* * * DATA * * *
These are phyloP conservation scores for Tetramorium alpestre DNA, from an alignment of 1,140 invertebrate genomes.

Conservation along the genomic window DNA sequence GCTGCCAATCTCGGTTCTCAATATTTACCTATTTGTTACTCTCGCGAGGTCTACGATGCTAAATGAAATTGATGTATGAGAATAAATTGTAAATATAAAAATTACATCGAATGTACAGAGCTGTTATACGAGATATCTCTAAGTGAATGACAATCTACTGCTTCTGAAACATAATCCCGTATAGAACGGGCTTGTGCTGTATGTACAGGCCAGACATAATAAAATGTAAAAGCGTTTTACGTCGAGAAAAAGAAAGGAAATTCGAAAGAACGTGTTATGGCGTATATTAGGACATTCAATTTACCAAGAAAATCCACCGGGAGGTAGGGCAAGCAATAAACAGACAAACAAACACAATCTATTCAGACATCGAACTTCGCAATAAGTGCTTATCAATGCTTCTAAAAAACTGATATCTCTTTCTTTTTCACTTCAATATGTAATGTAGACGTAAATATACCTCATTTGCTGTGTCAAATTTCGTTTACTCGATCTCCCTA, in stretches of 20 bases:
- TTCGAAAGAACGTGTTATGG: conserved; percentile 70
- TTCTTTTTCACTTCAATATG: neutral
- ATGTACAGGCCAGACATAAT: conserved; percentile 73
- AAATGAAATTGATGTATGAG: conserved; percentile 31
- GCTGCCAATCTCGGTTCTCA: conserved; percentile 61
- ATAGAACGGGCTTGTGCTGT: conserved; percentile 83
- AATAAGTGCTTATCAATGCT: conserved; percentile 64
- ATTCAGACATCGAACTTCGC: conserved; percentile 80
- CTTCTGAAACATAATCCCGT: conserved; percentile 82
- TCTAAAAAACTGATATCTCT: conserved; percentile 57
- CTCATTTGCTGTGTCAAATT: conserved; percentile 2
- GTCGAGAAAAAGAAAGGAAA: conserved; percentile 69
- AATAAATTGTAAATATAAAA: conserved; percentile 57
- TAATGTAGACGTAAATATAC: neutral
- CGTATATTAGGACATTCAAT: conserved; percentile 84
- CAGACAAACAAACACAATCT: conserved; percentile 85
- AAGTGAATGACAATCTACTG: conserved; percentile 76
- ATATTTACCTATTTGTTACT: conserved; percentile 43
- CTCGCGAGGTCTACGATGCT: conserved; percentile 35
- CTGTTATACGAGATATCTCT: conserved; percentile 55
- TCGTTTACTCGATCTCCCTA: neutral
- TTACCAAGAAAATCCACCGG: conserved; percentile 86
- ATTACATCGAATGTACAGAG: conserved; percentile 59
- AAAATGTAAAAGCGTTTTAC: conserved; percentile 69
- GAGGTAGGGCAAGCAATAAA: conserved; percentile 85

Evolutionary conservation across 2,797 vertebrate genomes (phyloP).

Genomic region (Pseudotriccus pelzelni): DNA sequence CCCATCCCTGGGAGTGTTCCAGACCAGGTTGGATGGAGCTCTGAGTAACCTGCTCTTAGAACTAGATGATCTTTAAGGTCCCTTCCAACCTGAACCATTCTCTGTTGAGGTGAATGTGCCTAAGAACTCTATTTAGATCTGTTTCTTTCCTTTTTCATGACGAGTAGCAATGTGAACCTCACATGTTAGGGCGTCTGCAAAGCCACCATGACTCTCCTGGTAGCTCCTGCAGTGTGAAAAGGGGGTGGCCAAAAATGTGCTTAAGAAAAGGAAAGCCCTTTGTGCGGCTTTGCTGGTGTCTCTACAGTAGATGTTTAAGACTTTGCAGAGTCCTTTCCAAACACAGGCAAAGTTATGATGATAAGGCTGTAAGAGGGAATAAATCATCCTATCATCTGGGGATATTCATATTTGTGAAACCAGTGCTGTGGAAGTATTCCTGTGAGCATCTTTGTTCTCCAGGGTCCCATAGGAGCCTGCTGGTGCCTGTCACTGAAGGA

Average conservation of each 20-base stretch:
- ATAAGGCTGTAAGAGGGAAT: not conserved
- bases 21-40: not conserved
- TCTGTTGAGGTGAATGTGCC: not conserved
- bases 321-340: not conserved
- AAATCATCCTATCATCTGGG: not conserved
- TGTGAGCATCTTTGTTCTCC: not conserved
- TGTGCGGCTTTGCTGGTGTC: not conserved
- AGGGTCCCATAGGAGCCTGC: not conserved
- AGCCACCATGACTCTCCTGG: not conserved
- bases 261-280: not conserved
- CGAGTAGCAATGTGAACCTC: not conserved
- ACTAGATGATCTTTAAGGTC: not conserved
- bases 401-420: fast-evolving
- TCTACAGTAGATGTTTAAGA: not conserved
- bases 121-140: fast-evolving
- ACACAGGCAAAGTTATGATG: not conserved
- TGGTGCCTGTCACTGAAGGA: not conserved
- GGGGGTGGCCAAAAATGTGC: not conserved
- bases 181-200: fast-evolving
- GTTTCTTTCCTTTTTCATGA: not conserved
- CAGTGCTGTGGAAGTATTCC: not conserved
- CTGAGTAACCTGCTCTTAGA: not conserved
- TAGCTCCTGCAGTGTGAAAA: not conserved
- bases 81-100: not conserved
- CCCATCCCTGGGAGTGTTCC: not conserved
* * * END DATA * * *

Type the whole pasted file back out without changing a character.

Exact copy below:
These are phyloP conservation scores for Tetramorium alpestre DNA, from an alignment of 1,140 invertebrate genomes.

Conservation along the genomic window DNA sequence GCTGCCAATCTCGGTTCTCAATATTTACCTATTTGTTACTCTCGCGAGGTCTACGATGCTAAATGAAATTGATGTATGAGAATAAATTGTAAATATAAAAATTACATCGAATGTACAGAGCTGTTATACGAGATATCTCTAAGTGAATGACAATCTACTGCTTCTGAAACATAATCCCGTATAGAACGGGCTTGTGCTGTATGTACAGGCCAGACATAATAAAATGTAAAAGCGTTTTACGTCGAGAAAAAGAAAGGAAATTCGAAAGAACGTGTTATGGCGTATATTAGGACATTCAATTTACCAAGAAAATCCACCGGGAGGTAGGGCAAGCAATAAACAGACAAACAAACACAATCTATTCAGACATCGAACTTCGCAATAAGTGCTTATCAATGCTTCTAAAAAACTGATATCTCTTTCTTTTTCACTTCAATATGTAATGTAGACGTAAATATACCTCATTTGCTGTGTCAAATTTCGTTTACTCGATCTCCCTA, in stretches of 20 bases:
- TTCGAAAGAACGTGTTATGG: conserved; percentile 70
- TTCTTTTTCACTTCAATATG: neutral
- ATGTACAGGCCAGACATAAT: conserved; percentile 73
- AAATGAAATTGATGTATGAG: conserved; percentile 31
- GCTGCCAATCTCGGTTCTCA: conserved; percentile 61
- ATAGAACGGGCTTGTGCTGT: conserved; percentile 83
- AATAAGTGCTTATCAATGCT: conserved; percentile 64
- ATTCAGACATCGAACTTCGC: conserved; percentile 80
- CTTCTGAAACATAATCCCGT: conserved; percentile 82
- TCTAAAAAACTGATATCTCT: conserved; percentile 57
- CTCATTTGCTGTGTCAAATT: conserved; percentile 2
- GTCGAGAAAAAGAAAGGAAA: conserved; percentile 69
- AATAAATTGTAAATATAAAA: conserved; percentile 57
- TAATGTAGACGTAAATATAC: neutral
- CGTATATTAGGACATTCAAT: conserved; percentile 84
- CAGACAAACAAACACAATCT: conserved; percentile 85
- AAGTGAATGACAATCTACTG: conserved; percentile 76
- ATATTTACCTATTTGTTACT: conserved; percentile 43
- CTCGCGAGGTCTACGATGCT: conserved; percentile 35
- CTGTTATACGAGATATCTCT: conserved; percentile 55
- TCGTTTACTCGATCTCCCTA: neutral
- TTACCAAGAAAATCCACCGG: conserved; percentile 86
- ATTACATCGAATGTACAGAG: conserved; percentile 59
- AAAATGTAAAAGCGTTTTAC: conserved; percentile 69
- GAGGTAGGGCAAGCAATAAA: conserved; percentile 85

Evolutionary conservation across 2,797 vertebrate genomes (phyloP).

Genomic region (Pseudotriccus pelzelni): DNA sequence CCCATCCCTGGGAGTGTTCCAGACCAGGTTGGATGGAGCTCTGAGTAACCTGCTCTTAGAACTAGATGATCTTTAAGGTCCCTTCCAACCTGAACCATTCTCTGTTGAGGTGAATGTGCCTAAGAACTCTATTTAGATCTGTTTCTTTCCTTTTTCATGACGAGTAGCAATGTGAACCTCACATGTTAGGGCGTCTGCAAAGCCACCATGACTCTCCTGGTAGCTCCTGCAGTGTGAAAAGGGGGTGGCCAAAAATGTGCTTAAGAAAAGGAAAGCCCTTTGTGCGGCTTTGCTGGTGTCTCTACAGTAGATGTTTAAGACTTTGCAGAGTCCTTTCCAAACACAGGCAAAGTTATGATGATAAGGCTGTAAGAGGGAATAAATCATCCTATCATCTGGGGATATTCATATTTGTGAAACCAGTGCTGTGGAAGTATTCCTGTGAGCATCTTTGTTCTCCAGGGTCCCATAGGAGCCTGCTGGTGCCTGTCACTGAAGGA

Average conservation of each 20-base stretch:
- ATAAGGCTGTAAGAGGGAAT: not conserved
- bases 21-40: not conserved
- TCTGTTGAGGTGAATGTGCC: not conserved
- bases 321-340: not conserved
- AAATCATCCTATCATCTGGG: not conserved
- TGTGAGCATCTTTGTTCTCC: not conserved
- TGTGCGGCTTTGCTGGTGTC: not conserved
- AGGGTCCCATAGGAGCCTGC: not conserved
- AGCCACCATGACTCTCCTGG: not conserved
- bases 261-280: not conserved
- CGAGTAGCAATGTGAACCTC: not conserved
- ACTAGATGATCTTTAAGGTC: not conserved
- bases 401-420: fast-evolving
- TCTACAGTAGATGTTTAAGA: not conserved
- bases 121-140: fast-evolving
- ACACAGGCAAAGTTATGATG: not conserved
- TGGTGCCTGTCACTGAAGGA: not conserved
- GGGGGTGGCCAAAAATGTGC: not conserved
- bases 181-200: fast-evolving
- GTTTCTTTCCTTTTTCATGA: not conserved
- CAGTGCTGTGGAAGTATTCC: not conserved
- CTGAGTAACCTGCTCTTAGA: not conserved
- TAGCTCCTGCAGTGTGAAAA: not conserved
- bases 81-100: not conserved
- CCCATCCCTGGGAGTGTTCC: not conserved